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Illness & Symptoms

You cannot get infected from drinking water contaminated with Naegleria. You can only be infected when contaminated water goes up into your nose.

Primary amebic meningoencephalitis (PAM), is a disease of the central nervous system 1, 2. PAM is caused by Naegleria fowleri, a free-living ameba. It is a rare disease* that is almost always fatal; only one person in the U.S. out of 128 has survived infection from 1962 to 2012 3. Signs and symptoms of Naegleria fowleri infection are clinically similar to bacterial meningitis, which lowers the chances of initially diagnosing PAM 3. Humans become infected when water containing Naegleria fowleri enters the nose and the ameba migrates to the brain along the olfactory nerve 2, 3. Symptoms start 1-7 days (median 5 days) after swimming or other nasal exposure to Naegleria-containing water. People die 1-12 days (median 5.3 days) after symptoms begin. PAM is difficult to detect because the disease progresses rapidly so that diagnosis is usually made after death 1, 2. Signs and symptoms of the infection include:

  • Stage 1
    • Severe frontal headache
    • Fever
    • Nausea
    • Vomiting
  • Stage 2
    • Stiff neck
    • Seizures
    • Altered mental status
    • Hallucinations
    • Coma

The disease is generally fatal 3; among well-documented cases, there are only two known survivors in North America, with one from California and the other from Mexico 4, 5. The California survivor’s condition gradually improved during a one-month hospitalization. The only reported side effect to treatment was a reduction in leg sensation for two months after discharge, which gradually improved. There was also no detection of Naegleria fowleri 3 days post-treatment 4. It has been suggested that the survivor’s strain of Naegleria fowleri may have been less virulent, which contributed to the patient’s recovery. In laboratory experiments, the California survivor's strain did not cause damage to cells as quickly as other strains, suggesting that it is less virulent than strains recovered from other fatal cases 6.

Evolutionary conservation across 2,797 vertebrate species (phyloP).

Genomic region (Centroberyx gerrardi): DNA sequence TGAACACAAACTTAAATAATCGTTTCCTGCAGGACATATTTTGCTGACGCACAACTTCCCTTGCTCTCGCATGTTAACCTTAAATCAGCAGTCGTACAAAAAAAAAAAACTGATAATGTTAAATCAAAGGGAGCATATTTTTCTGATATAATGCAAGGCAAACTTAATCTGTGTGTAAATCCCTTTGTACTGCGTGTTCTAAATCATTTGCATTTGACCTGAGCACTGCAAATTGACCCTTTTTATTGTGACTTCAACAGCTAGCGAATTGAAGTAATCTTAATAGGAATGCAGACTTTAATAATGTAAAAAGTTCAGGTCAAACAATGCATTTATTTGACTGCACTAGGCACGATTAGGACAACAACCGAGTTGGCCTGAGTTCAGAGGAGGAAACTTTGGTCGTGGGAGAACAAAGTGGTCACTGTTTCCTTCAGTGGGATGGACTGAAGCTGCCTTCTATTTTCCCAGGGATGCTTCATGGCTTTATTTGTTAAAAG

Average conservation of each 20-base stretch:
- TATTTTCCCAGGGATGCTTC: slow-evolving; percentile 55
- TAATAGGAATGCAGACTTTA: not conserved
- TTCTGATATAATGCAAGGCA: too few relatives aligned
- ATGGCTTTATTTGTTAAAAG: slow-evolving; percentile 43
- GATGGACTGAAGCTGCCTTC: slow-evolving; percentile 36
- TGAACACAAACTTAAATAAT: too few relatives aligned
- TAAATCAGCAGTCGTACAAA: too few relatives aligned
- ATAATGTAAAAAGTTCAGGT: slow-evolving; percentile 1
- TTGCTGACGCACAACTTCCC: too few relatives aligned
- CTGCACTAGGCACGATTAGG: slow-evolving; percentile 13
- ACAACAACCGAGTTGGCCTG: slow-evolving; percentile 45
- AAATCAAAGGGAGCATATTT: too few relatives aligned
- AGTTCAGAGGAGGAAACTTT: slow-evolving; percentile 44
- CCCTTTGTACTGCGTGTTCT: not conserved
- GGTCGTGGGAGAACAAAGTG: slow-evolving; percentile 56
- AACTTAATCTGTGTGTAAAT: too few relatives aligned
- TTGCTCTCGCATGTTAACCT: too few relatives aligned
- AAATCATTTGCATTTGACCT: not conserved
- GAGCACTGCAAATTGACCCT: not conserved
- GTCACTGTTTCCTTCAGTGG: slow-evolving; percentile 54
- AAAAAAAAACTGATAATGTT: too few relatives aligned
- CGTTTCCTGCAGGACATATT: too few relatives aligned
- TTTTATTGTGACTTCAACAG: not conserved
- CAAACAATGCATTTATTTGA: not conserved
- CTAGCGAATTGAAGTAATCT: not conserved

The Mexico survivor’s condition did not begin to improve until 40 hours after hospital admission. On day 22 of admission, there was no abnormality shown in the brain scan and the patient was discharged the next day. The patient was followed up for the next 12 months without any recurrence of disease 5.

Multiple patients have received treatment similar to the California survivor, including amphotericin B, miconazole/fluconazole/ketoconazole, and/or rifampin. Several patients received almost identical treatment to the one PAM survivor but did not survive.

Overall, the outlook for people who get this disease is poor, although early diagnosis and treatment might increase the chances for survival 5.

References
  1. Marciano-Cabral F, Cabral G. The immune response to Naegleria fowleri amebae and pathogenesis of infection. FEMS Immunol Med Microbiol. 2007;51:243-59.
  2. Visvesvara GS. Free-living amebae as opportunistic agents of human disease. [PDF - 13 pages] J Neuroparasitol. 2010;1.
  3. Yoder JS, Eddy BA, Visvesvara GS, Capewell L, Beach MJ. The epidemiology of primary amoebic meningoencephalitis in the USA, 1962-2008. Epidemiol Infect. 2010;138:968-75.
  4. Seidel J, Harmatz P, Visvesvara GS, Cohen A, Edwards J, Turner J. Successful treatment of primary amebic meningoencephalitis. New Engl J Med. 1982;306:346-8.
  5. Vargas-Zepeda J, Gomez-Alcala AV, Vasquez-Morales JA, Licea-Amaya L, De Jonckheere JF, Lores-Villa F. Successful treatment of Naegleria PAM using IV amphotericin B, fluconazole, and rifampin. Arch Med Res. 2005;36:83-6.
  6. John DT, John RA. Cytopathogenicity of Naegleria fowleri in mammalian cell cultures. Parasitol Res. 1989;76:20-5.

*Rare Disease
There is no universal definition of a “rare disease” but the U.S. Rare Disease Act of 2002 defined a rare disease as affecting less than 200,000 people in the U.S. and this definition has been adopted by the National Institutes of Health, Office of Rare Diseases.

 
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  • Page last reviewed: March 5, 2014
  • Page last updated: March 5, 2014
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